Sweden has an extensive network of long-distance hiking trails that span the length of the country, traversing rolling pastoral landscapes, thick evergreen forests punctuated by clear lakes, and vast tracts of mountain wilderness in the north.
With the onset of summer, thousands of Swedes will soon be throwing on their rucksacks and migrating along the nation’s much loved trails. The numerous possibilities for hiking and trekking are also luring a growing number of foreign tourists in search of greater solitude.
At a length of 150 kilometre in the far northwest corner of Sweden, between the villages of Kvikkjokk and Ritsem, this is both one of Sweden’s most beautiful trails and a unique cultural experience.
The name Padjelanta means “highland” in the local Sami language, and the trail passes through several summer settlements of the Sami people and the grazing grounds of their reindeer.
Highlights include tasting the smoked arctic char – a delicacy that abounds in the lakes up here – as well as a visit to the turf church in the Sami village of Staloluokta, complete with wooden altar and reindeer hides instead of pews.
If you come in early July, you might even be lucky enough to witness the age-old tradition of the marking of the reindeer calves under the midnight sun. Count on ten days to complete the trail, or, if you’re pressed for time, take a helicopter to Staloluokta and hike out in 4-5 days to the trailhead. While it may be possible to buy some very basic foodstuffs en route, it’s better to carry your own supplies.
Sweden’s most famous trail, and a knee-jarring 440-km long, much of the Kungsleden ('The Royal Trail') lies above the Arctic Circle. The most popular section lies between the villages of Abisko and Nikkaluokta, with many hikers also opting to summit Sweden’s highest peak, Kebnekaise (2,117 metres) as part of a week-long route.
However, a beautiful, shorter section, is the 81-km stretch between Saltoluokta and Kvikkjokk, which takes 4-5 days. A good option en route is spending two nights in the small settlement of Aktse, where the Swedish Tourist Association operates overnight cabins.
It’s a wonderfully soothing place on the edge of Sarek national park – often cited as Western Europe’s last wilderness. Another must do is a walk up to the prominent cliff-like peak of Skierffe. From the summit, the south face plummets precipitously into a river delta, with the bird’s eye view being one of the most breathtaking anywhere in Scandinavia.
If you’re looking for fewer trekkers, the 166-km stretch heading south from Kvikkjokk is well off the beaten track. Some of the larger huts on the trail stock food provisions, but they tend to be expensive and there is a limited selection as everything has to be helicoptered in.
Sweden’s only long-distance coastal trail passes through a land that is still rising: getting higher by nearly one centimetre per year – the land here has risen some 300 metres since the ice age. As such, the 'High Coast' in the County of Västernorrland is one of the world’s most prominent examples of land uplift.
Skuleskogen national park is arguably the jewel along the Höga Kusten trail’s 130-km length. Extensively shaped by glaciation, the park is characterised by stony peaks rising out of the Gulf of Bothnia, separated by ravines. The park also boasts a 40-metre high narrow rock canyon.
The trail starts in Hornöberget in the south and stretches to Örnsköldsvik in the north. It’s possible to hike the trail in a week or to complete it in sections. Located close to the E4 highway, it’s also easy to access by car.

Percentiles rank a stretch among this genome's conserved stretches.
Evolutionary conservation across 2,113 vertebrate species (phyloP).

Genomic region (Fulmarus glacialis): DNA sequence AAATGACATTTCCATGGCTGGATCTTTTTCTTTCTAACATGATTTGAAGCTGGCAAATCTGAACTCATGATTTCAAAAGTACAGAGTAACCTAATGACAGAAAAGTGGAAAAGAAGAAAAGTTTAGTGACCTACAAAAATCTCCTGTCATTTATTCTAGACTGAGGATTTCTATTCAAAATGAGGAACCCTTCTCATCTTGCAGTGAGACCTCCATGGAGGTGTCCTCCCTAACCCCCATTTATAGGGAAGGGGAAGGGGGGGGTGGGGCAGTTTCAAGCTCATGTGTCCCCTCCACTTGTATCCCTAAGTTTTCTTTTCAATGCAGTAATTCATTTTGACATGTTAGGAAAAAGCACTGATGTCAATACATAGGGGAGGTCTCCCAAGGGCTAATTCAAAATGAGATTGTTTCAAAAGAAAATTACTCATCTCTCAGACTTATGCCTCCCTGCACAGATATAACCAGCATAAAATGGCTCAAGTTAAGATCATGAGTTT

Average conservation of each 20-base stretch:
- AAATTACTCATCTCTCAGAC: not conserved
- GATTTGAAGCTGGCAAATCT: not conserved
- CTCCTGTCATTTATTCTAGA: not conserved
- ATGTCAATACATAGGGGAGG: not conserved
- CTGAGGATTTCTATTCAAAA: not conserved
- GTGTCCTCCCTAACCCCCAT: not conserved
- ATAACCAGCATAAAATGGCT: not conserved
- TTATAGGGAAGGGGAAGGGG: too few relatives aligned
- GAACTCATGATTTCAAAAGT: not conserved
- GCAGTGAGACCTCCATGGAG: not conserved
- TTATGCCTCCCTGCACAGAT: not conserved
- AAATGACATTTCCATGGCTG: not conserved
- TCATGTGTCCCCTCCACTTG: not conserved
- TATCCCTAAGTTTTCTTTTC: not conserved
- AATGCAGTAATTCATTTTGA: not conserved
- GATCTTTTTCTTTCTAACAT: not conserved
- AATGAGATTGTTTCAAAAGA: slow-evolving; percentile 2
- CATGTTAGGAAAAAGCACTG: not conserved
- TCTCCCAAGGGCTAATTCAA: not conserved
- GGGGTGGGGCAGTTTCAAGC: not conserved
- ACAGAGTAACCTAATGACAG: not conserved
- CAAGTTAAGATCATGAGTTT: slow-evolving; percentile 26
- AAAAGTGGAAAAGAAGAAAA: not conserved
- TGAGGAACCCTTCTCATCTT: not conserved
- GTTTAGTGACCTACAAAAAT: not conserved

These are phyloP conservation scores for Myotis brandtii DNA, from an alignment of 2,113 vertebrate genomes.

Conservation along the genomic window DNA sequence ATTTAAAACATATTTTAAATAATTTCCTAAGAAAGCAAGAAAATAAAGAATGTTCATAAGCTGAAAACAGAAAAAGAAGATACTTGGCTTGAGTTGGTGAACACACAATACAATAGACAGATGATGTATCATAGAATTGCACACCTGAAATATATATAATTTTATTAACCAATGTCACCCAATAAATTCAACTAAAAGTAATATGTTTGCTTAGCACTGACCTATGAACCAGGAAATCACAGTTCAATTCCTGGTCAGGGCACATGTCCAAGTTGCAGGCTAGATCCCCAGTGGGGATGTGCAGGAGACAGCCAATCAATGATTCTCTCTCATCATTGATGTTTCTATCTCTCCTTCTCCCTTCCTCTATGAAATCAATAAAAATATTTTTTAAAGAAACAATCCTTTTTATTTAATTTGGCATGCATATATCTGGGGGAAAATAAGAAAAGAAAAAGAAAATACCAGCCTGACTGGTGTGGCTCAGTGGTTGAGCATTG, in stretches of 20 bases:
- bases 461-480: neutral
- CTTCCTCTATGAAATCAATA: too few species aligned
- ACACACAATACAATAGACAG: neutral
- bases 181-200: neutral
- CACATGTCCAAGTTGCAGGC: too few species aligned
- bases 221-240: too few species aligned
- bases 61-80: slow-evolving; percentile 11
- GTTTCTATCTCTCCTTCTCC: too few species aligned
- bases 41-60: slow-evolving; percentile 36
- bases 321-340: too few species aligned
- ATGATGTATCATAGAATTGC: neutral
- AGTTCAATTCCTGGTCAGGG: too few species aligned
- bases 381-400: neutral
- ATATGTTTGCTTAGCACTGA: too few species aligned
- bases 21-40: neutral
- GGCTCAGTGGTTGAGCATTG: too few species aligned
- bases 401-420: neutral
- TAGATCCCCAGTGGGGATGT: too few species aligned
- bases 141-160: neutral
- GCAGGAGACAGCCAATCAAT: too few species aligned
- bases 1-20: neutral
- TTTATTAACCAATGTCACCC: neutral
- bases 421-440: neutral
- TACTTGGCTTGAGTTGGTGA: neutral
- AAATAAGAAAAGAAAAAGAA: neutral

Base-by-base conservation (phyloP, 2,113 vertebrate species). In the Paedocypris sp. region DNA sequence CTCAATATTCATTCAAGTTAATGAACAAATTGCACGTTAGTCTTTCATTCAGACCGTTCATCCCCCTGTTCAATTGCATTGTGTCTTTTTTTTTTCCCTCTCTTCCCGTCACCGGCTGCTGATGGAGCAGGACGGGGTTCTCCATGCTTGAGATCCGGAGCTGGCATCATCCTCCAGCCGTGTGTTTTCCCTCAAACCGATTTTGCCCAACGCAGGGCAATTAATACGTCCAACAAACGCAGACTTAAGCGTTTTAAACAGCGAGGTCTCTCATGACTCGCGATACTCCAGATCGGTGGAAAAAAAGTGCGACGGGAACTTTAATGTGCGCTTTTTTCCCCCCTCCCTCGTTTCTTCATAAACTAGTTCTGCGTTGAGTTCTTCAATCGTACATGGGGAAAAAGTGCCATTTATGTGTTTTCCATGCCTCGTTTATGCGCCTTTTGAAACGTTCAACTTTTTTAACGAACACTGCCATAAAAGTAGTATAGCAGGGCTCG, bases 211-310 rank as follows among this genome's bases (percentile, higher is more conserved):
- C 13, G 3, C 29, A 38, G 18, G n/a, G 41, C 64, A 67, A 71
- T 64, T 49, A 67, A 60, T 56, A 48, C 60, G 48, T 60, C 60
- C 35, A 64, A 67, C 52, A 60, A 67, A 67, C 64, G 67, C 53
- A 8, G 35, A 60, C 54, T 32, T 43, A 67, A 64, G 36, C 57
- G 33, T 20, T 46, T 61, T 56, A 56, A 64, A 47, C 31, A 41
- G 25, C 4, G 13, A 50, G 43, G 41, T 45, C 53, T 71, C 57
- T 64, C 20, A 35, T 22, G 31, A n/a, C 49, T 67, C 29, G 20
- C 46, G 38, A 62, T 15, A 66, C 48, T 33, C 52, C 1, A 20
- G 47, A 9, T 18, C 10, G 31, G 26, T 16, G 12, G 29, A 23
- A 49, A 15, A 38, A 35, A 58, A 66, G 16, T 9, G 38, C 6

While most associate Sweden’s best trekking with the north of the country, the south also has plenty to offer. Collectively known as Skåneleden and located in Sweden’s southernmost county, the trail actually consists of four designated routes that total over 1,000 km in length.
Criss-crossing Skåne from coast to coast as well as from north to south, the trails can be divided into many smaller day trips or week-long treks. Close to the city of Lund, the southern part of the North-South trail passes Skåne’s oldest national park, Dalby Söderskog, which is famed for its deciduous forests and rich birdlife.
The Upplandsleden is situated close to Stockholm and Uppsala and is perfect for day getaways as well as staying overnight in cabins. About 400 kilometres long, the trail passes predominantly through pine-scented forests, but also through sleepy bucolic villages and farms complete with windmills.
Look out for snakes in the spring and early summer basking on rocks on the forest floor after months of hibernation. (Your author once encountered an adder arched up hissing at him in the forest of Lunsentorpet near Uppsala!) You may well also see deer, elk as well as the black woodpecker – Europe’s largest species.
What to take/advice
A tent gives greater flexibility and solitude for those seeking more of a wilderness experience. Otherwise all the trails above have either rustic shelters or serviced overnight cabins available, though distances may be long between them.
The above trails can be walked in either direction. Stout waterproof shoes are essential. Many Swedes prefer wooden-soled Wellingtons for the more northerly trails or boots made by companies like Lundhags. Otherwise normal hiking boots will suffice.
The trekking season lasts from June to September, with the season being a couple of months longer in the south of the country. In June, there will still be a lot of snow on the Padjelanta trail and Kungsleden, but trekkers will be few and far between.
Mosquitoes reign in much of the north until mid-August with early summer being the worst. Late August until mid-September is a beautiful time with the autumn colours and crisp nights; the little critters tend also to be less of a nuisance.